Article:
Growing up, my mum made friends with a woman called Sonia, who worked in the dry cleaner’s kinda opposite our flats. The dry cleaning would be wrapped in this lovely navy blue paper, the like of which we seemed to have at home for years afterwards (I guess she gave us some).
We didn’t have a car, growing up, but we used to go out with Sonia and her husband, who drove a red VW Beetle. We would go to the airport and watch the planes take off, in the days when this was still possible. We also went to Windsor castle. I loved our trips out as they were the only car-trips out we had as children. (This isn’t meant to sound sad, we went to Italy a lot and I had a great childhood.)
I have a picture, of us at Windsor castle, me with a right sulk on (I peed on my mum’s lap on the way home, I think I might have done it on purpose, the shame), wearing a very flash red coat and a rabbit fur hat, Sonia and my mum looking really glamorous, but in a totally nonchalant way.
One of the things Sonia used to bring with her were these amazing little hazelnut crescent biscuits. She would have them, layer upon greaseproof-paper layer, in a tin, and as you opened the tin, the smell of them – they were coated with vanilla sugar – would hit you. They were not like any biscuits we could buy, or that my mum made.
Because they were so occasional, they were especially delicious. Sonia also used to bring a flask of coffee, which I would drink (I was an early caffeine drinker).
When I was seven, my mum and dad opened up a coffee shop on London’s Bayswater Road. I started making cakes and biscuits for my dad’s shop. I started baking. I tried to recreate Sonia’s biscuits but I never could. For some reason I didn’t dare ask her for the recipe, or perhaps I didn’t want to because I didn’t want to make them less special.
Occasionally, these days, I will go to my mum and dad’s house, and Sonia will have been, bringing with her a box of her special biscuits. And just opening the lid of the biscuit tin (she always brings them in a biscuit tin) will transport me back to being a very little girl, sitting in a red VW Beetle, watching planes taking off, treading that fine line between showing my appreciation for her biscuits and eating a fair few, but not toppling over into greed. It’s still a line I struggle with balancing on.
The other day, I saw Sonia and I plucked up the courage to ask her for the recipe. I don’t know why it’s taken me four decades to do so. Amazingly she had it written down (none of that “oh I do it from memory”) and she gave it to me, and, here it is:
250g plain flour
200 butter, unsalted, fridge cold
100g ground hazelnuts (I buy the chopped, toasted version and then grind them, it really makes a difference, but you can use pre-gound hazelnuts or almonds, but it won’t be *quite* as good as if you toast and grind them yourself)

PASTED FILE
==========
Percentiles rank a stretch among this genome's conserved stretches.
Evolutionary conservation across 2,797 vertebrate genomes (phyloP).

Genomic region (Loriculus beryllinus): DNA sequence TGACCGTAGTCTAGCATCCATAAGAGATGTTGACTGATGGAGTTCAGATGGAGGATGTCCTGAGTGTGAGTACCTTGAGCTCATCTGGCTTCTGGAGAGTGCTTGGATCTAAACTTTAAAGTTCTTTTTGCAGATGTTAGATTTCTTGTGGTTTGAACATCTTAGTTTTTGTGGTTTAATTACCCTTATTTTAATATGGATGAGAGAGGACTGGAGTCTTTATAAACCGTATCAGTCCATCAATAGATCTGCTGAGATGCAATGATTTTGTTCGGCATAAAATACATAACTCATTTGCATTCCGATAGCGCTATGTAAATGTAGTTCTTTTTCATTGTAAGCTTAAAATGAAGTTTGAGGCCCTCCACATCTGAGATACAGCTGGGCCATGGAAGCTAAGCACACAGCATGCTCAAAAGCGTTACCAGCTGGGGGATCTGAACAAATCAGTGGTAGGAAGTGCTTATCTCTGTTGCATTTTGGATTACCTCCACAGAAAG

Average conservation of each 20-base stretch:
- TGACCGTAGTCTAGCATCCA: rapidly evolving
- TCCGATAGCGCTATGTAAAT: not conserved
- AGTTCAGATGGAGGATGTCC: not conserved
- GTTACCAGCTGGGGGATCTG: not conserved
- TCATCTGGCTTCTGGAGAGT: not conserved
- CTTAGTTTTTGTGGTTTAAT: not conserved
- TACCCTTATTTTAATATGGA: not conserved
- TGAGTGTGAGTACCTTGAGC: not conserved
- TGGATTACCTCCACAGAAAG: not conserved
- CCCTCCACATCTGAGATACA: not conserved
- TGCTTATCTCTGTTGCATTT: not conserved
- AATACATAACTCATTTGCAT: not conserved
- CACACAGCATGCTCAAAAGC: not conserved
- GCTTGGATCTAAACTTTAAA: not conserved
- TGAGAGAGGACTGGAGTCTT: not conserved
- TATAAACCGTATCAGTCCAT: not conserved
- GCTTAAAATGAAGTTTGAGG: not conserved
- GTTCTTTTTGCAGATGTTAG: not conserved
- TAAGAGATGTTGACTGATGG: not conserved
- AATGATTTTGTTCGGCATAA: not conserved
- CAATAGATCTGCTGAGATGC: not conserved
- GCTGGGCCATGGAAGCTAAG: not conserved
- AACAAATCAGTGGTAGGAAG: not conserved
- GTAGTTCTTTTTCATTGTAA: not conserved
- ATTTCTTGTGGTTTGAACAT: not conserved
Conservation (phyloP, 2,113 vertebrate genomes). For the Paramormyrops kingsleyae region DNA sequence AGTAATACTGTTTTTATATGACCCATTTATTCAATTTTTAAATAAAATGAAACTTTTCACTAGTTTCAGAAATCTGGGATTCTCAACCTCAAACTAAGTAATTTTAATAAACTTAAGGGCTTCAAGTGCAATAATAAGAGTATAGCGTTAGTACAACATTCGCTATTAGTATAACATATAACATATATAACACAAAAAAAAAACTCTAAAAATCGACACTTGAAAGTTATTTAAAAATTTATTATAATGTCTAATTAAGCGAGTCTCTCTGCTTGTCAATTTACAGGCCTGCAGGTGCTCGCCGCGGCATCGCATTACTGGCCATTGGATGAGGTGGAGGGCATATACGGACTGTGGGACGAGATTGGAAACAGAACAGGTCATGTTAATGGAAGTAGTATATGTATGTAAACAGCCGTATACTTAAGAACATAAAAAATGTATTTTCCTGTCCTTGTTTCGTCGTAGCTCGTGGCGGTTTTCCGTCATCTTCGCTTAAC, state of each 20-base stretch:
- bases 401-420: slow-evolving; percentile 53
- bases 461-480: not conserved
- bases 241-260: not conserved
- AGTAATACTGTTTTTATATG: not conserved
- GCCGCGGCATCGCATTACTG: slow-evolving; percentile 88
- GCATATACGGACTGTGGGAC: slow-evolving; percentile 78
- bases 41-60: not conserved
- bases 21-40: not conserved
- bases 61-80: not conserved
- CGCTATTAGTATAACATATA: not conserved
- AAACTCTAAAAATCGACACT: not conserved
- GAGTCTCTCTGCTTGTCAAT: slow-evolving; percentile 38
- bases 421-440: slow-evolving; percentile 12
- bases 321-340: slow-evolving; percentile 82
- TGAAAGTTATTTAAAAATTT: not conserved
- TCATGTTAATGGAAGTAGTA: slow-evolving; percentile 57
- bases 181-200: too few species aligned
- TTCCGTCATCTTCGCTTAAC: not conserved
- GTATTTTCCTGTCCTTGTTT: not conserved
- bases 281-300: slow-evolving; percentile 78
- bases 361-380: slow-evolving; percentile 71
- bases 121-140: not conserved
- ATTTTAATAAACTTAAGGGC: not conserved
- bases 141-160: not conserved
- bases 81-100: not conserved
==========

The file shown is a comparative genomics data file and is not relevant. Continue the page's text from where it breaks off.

80g icing sugar
5g vanilla sugar (Sonia says you can buy these in little packets but I leave this out and just add a tablespoon of vanilla essence)
Pinch of salt
Caster sugar for after (vanilla sugar if you have it)
In a food processor, pulse the butter and flour until like breadcrumbs. Add the sugar, salt and nuts and then pulse until it comes together in clumps. Don’t over mix. It will work out I promise. Of course you can do this all by hand, but I’m lazy.
If you’ve made it in a processor take it out now and, by hand, bring the mixture together. Chill for 20/30 mins.
Preheat oven to 190C
Take small bits and roll into crescent shapes. I weigh each one to make sure I don’t end up with tiny/huge biscuits, roll into sausage shapes and taper the ends, curve into crescents. If you’re interested, I do them so mine weigh about 21g in raw dough.
Put on a parchment lined trays and cook for 10 mins. Cool and then coat in vanilla caster sugar if you have it, (I put a vanilla pod in a jar of normal caster sugar and just keep it there for, like, ever) normal caster sugar if you don’t.
Then don’t eat four whilst you’re writing a blog post, because that will make you feel really, really sick.
Store in a biscuit tin, each layer interleaved with greaseproof paper.
(Sonia calls these traditional Vienna biscuits but as she’s from Switzerland, I call them Sonia’s Swiss crescent biscuits.)
They sound delicious, and I love the story behind them. I think this is the kind of biscuit (no bits, lots of sugar on top) that my boys will eat so will definitely give them a try. We used to go to Manchester to watch aeroplanes taking off… children of the seventies 😉
Aw, did you Ali? Simple pleasures weren’t they! You can’t now, for security reasons. 🙂